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MedTech Experts Weigh In on Quality Management

Product-centric Quality ReviewIn the wake of the pandemic, many industries, including medical device manufacturers, are left sorting through pieces of what’s become a giant domino effect. Not only has the pandemic exposed weak links in supply chains but also the waste and management of paper-driven processes along with using legacy systems to manufacture complex products.

Trying to figure out how to manage a business in this new paradigm-shifting environment is challenging, especially as internal teams and supply chains are more dispersed than ever. Orchestrating the efforts of multiple teams worldwide can be a daunting task.

Companies must act quickly to guarantee that product work continues promptly, effectively, and seamlessly when business operations are disrupted. Add to that today’s environment of disruptions, changing regulations, and rising customer demands, and you have some pretty big challenges to contend with.

Quality Management approach to ensure successful commercialization and compliance

An approach to quality management that’s focused on the product record can help teams work more efficiently and ensure successful commercialization and compliance. To help better understand the challenges medical device companies face, and what they can do to mitigate the impact, Arena invited Michael Keer, Founder and CEO of the Product Realization Group, and Angenette Nordqvist, Quality Director of SomaLogic Operating Co., Inc. to share their insights.

Both experts have extensive experience bringing regulated products to market and know what’s needed to ensure successful and efficient product development processes. Here are some key points and observations to keep in mind as you approach compliance goals, supply chain issues, and building a quality framework.

What do you see as the biggest challenge in bringing medical device products to market?

Keer noted, “I see challenges falling into three major areas in today’s market: First are resources. Getting skilled resources has been a real challenge that COVID made worse as people got sick or left their jobs. While some hiring areas have eased the past few months as the economy slows, I believe that recruiting and keeping skilled resources will continue to be challenging for MedTech companies.

“Second, component shortages. The availability of key components continues to be a major challenge for electronic high-tech companies. I recently talked with one medical device company that was supposed to start shipping in February. Now they’re not going to be able to ship until November due to component shortages.” Keer added, “And third is remote management of global supply chains.”

Keer said, “Effective management of product data and clear communication continue to be challenging. Since COVID, getting in and out of China is still a major issue. It continues to impact companies trying to bring new products to market that have China-centric supply chains. And there continue to be delays in ocean shipping of parts as well as distribution resource constraints in the U.S.”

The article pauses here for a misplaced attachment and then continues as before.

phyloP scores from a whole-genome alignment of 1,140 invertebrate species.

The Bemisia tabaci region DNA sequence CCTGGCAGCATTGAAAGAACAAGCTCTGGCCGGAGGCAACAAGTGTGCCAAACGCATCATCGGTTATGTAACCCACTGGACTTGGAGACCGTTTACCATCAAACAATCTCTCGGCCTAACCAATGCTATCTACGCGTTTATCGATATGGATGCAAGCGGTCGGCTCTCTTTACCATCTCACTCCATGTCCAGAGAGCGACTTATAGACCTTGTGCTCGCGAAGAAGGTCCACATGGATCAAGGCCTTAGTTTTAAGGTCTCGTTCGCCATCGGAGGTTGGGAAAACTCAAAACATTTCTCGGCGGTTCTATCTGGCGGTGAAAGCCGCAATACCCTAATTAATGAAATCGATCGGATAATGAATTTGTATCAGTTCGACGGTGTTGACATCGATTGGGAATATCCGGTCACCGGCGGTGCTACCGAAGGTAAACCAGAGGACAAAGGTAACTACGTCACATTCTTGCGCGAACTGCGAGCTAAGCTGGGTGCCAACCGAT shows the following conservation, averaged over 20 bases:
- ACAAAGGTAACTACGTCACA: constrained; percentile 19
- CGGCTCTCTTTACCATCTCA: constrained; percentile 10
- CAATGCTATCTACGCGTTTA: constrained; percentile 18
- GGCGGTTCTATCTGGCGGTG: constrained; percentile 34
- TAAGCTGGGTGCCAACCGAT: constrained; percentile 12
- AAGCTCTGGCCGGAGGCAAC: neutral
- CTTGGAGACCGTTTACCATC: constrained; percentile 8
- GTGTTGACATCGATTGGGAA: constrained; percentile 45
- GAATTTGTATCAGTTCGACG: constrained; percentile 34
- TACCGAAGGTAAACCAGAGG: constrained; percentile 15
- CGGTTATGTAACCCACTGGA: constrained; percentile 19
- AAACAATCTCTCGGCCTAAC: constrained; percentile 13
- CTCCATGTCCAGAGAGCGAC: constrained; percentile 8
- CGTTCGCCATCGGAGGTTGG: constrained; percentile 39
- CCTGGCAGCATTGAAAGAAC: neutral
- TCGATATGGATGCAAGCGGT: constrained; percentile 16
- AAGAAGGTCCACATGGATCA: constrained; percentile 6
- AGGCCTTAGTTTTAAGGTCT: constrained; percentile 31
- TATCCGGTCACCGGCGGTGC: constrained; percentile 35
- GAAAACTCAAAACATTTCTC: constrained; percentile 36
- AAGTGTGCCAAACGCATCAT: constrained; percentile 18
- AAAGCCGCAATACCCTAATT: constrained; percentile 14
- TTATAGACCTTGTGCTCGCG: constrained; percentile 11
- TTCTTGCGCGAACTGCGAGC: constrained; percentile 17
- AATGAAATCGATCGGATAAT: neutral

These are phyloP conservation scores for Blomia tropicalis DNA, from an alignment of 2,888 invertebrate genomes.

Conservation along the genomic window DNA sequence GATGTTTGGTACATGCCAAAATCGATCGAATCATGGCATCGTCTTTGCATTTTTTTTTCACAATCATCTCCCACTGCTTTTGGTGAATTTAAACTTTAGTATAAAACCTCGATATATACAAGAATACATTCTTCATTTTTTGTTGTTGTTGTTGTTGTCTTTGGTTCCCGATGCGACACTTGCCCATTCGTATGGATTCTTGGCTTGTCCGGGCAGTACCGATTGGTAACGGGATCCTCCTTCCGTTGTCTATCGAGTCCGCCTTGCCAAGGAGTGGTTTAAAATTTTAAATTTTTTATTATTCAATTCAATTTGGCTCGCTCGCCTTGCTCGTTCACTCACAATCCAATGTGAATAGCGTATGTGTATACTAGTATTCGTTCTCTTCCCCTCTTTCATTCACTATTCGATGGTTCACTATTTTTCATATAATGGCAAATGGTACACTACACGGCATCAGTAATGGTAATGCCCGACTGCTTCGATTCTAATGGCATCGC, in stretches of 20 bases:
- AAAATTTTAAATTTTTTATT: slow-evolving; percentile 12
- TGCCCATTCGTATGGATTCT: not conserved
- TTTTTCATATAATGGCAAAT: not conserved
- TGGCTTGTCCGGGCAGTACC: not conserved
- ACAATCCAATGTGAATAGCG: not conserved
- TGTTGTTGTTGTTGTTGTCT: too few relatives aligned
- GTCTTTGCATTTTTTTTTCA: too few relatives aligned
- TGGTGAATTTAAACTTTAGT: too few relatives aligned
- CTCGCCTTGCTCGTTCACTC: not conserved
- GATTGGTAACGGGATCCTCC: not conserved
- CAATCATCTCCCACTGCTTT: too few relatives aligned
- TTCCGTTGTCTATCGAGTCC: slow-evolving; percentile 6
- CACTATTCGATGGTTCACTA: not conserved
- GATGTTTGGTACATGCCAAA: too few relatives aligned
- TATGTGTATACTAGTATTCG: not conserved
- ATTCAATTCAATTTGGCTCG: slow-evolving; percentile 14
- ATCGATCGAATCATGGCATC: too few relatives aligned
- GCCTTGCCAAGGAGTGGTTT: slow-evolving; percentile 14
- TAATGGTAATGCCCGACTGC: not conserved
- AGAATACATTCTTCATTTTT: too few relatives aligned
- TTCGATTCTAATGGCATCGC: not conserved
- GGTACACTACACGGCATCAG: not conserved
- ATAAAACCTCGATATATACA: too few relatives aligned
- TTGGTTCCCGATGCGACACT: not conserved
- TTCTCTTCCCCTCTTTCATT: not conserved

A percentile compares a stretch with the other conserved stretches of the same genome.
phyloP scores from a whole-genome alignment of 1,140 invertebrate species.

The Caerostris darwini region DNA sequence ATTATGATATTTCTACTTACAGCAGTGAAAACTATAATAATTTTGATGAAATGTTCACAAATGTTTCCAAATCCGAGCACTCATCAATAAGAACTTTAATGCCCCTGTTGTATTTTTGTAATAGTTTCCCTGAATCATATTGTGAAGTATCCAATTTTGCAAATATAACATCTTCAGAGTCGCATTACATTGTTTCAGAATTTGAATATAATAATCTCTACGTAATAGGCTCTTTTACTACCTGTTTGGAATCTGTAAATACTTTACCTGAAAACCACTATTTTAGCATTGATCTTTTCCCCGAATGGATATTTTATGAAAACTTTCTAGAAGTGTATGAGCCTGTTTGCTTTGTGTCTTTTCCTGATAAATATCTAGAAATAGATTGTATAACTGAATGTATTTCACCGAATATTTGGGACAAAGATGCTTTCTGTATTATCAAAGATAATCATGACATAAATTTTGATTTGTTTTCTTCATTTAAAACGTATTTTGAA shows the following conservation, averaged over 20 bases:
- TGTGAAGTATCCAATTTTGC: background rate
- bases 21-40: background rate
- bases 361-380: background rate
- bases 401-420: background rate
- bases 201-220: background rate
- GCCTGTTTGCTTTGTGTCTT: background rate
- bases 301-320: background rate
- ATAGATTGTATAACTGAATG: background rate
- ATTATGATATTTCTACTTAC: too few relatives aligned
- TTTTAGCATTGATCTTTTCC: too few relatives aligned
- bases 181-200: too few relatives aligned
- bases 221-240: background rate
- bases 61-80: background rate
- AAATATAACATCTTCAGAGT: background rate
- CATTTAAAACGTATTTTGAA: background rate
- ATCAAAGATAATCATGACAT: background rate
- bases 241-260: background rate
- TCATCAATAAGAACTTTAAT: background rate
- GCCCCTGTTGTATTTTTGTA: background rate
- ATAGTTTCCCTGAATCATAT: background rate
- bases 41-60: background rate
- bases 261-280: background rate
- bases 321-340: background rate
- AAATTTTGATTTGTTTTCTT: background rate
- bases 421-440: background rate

How do medical devices and other product companies deal with today’s environment and ensure they deliver high-quality and compliant products on time?

Nordqvist stated, “I would say identifying key suppliers as partners or contract manufacturers are key to building supply chain resilience. These partners should be, ideally, a part of the development process. For me, a responsible device manufacturer, this means building a system that can respond to inevitable supply chain challenges, be it global unrest or natural disaster, or something else.

“From the start of a new product introduction, supply chain risk must be considered so that dual or multiple sources for high-risk materials, components, or items from high-risk suppliers, are identified and built into the design at the start.”

Nordqvist noted, “This means having a strong product lifecycle ecosystem, such as enterprise quality management system (eQMS), product lifecycle management (PLM), and enterprise resource planning (ERP) to better control, collaborate, and communicate with both design and manufacturing partners. And it’s not just the systems that are important, but also the content within the systems, manufacturable components, and materials, solid design, and easily transferable manufacturing documentation.”

Solutions and programs that address all facets of your business

Having the right combination of solutions and programs is imperative in achieving today’s regulatory standards, especially as it pertains to managing the entire product lifecycle across design, quality, supply chain, and manufacturing. The right combination enables medical device manufacturers to scale and respond to ensure a resilient supply chain is in place.